Internships: For the Student and For the Library
There are a number of Library Science programs that require their students to work an internship or something similar. Internships can be important for giving students a solid piece of real-world library experience, and with libraries so often short-funded and short-handed, it seems that having a developed internship program at your library could be an advantageous and practical idea – both for the library and for the student.
I was a Young Adult Librarian when the call came out over our network listserv that there was a library student looking to intern with a Young Adult Librarian in the region. After a quick email to my supervisor and a response to the query, I suddenly had the opportunity to hire the first intern at my library. It happened quickly and with no solid planning, and though it was a good experience for me, my library and patrons, and for the intern, I believe that with more preparation and planning, it could have been more beneficial for all involved.
This internship was a learning experience for me, and I have had many thoughts and ideas on the subject since it ended. Following are some points to consider when thinking about internships at your library:
- Determine available positions for intern
Before hiring interns, be sure that there are places in your library where you can actually use them. Discuss the possibilities with your colleagues or supervisor, and once opportunities are determined, be sure that there is enough work for the intern to do in the selected department/s.
- Develop a plan, but be flexible
It is important to plan for your intern. Some internships will require not only regular departmental tasks, but also a major project that the intern is responsible for managing and completing. Have projects and tasks in mind, as well as selected hours per week the intern would work, but be willing to be flexible.
- Be prepared to supervise
Because an internship is for credit, the intern will need to be evaluated and will probably have assessment paperwork for the supervisor to fill out at the end of the internship and possibly in the middle. It may be worthwhile for the student and supervisor to look over the paperwork together at the beginning of the internship so that both know what is expected.
Be sure the supervising librarian takes time to meet regularly with the intern. Regular meetings will provide both the supervisor and the intern the opportunity to give feedback and to further adapt the internship to the benefit the library and the student.
The supervisor should also consider mentoring the student.
- Consider a stipend
Interns are paying for the credits they earn while working as an intern at the library. During this time they may have to cut hours at their regular job, they may be commuting, or they may be hiring babysitters for their children. If your library has the means to pay a small stipend to assist in these or other similar costs, it would be appreciated.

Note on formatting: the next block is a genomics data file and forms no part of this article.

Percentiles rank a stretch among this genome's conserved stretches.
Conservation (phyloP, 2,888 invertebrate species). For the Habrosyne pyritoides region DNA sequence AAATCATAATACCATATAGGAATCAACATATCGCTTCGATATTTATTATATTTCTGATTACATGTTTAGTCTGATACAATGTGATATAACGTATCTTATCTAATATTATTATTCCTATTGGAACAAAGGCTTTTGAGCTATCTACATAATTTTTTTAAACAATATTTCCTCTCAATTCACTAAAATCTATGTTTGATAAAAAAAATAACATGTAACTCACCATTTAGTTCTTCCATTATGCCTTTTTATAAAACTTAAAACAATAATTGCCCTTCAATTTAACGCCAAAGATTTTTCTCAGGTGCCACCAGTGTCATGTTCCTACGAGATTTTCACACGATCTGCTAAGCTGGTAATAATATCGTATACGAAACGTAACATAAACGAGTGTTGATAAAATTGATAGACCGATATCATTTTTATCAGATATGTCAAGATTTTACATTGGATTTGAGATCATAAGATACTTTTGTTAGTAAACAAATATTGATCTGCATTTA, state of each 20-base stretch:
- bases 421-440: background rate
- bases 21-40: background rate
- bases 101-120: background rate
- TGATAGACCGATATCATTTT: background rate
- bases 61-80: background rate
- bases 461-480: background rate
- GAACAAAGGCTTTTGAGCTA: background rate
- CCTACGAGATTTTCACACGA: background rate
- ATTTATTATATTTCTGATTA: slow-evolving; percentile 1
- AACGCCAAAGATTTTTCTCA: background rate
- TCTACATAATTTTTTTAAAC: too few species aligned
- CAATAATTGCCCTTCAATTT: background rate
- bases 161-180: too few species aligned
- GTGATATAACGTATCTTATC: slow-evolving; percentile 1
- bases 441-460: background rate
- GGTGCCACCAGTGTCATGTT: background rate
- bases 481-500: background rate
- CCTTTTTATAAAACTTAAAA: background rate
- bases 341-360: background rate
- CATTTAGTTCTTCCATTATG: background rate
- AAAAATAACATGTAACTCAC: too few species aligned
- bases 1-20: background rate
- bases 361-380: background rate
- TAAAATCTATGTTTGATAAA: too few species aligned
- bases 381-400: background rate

- Work towards getting interns
If you have developed a plan and determined opportunities for internships within your library, but do not yet have interns, here are some ideas for recruitment.
If there is a Library Science program in your area, it may be worth your while to have a discussion with the head of the internship program to develop a matching program or something similar where students looking for internships are referred to your library. If there is no internship program, you may want to talk to the head of the Library Science program and suggest that students who opt to work an internship or who are creating a stand-alone class through Independent Study coordinate with your library.
Advertise your internship program with schools of Library Science, even if you are not coordinating your program with them directly. If your library is a distance from the school, there may be students in your area taking Library Science classes remotely and who are looking for practical experience, or there may be students willing to commute a couple of times a week to work at your library
Do outreach in your library network or region. There may be staff or volunteers at other libraries who are interested in interning outside of their employing library, or other libraries may have turned down an internship student and might refer them to you.
If you have an established program and know where and how you would like to use interns, consider advertising on job boards.
- Evaluate the Internship for the Library
At the end of the internship, evaluate the usefulness of the internship for the library. Assess strengths and weaknesses, successes and letdowns, and determine if the library could continue using interns in a constructive manner.
In an ideal situation, the relationship between library and internship should be symbiotic – both the library and the intern should benefit from the experience. An intern would be selected whose educational path can be reflected in their responsibilities during the internship, which in turn would improve and enhance the library’s services.
Interns cannot replace library staff, but there are a number of ways they can be utilized – as reference substitutes, summer reading program coordinators, circulation assistants, book group moderators, children’s room assistants, temporary librarians for short-term vacancies, and other general library assistants – depending on the size, type, and governance of your library. Interns can also allow staff members in smaller libraries or small library departments to gain important supervisory experience, and can also make it possible to implement special projects.
If you can create a plan and develop an internship program for your library, you could see a stream of new enthusiastic librarians move through your library, bringing new life and new ideas to your organization, your staff, and your patrons.
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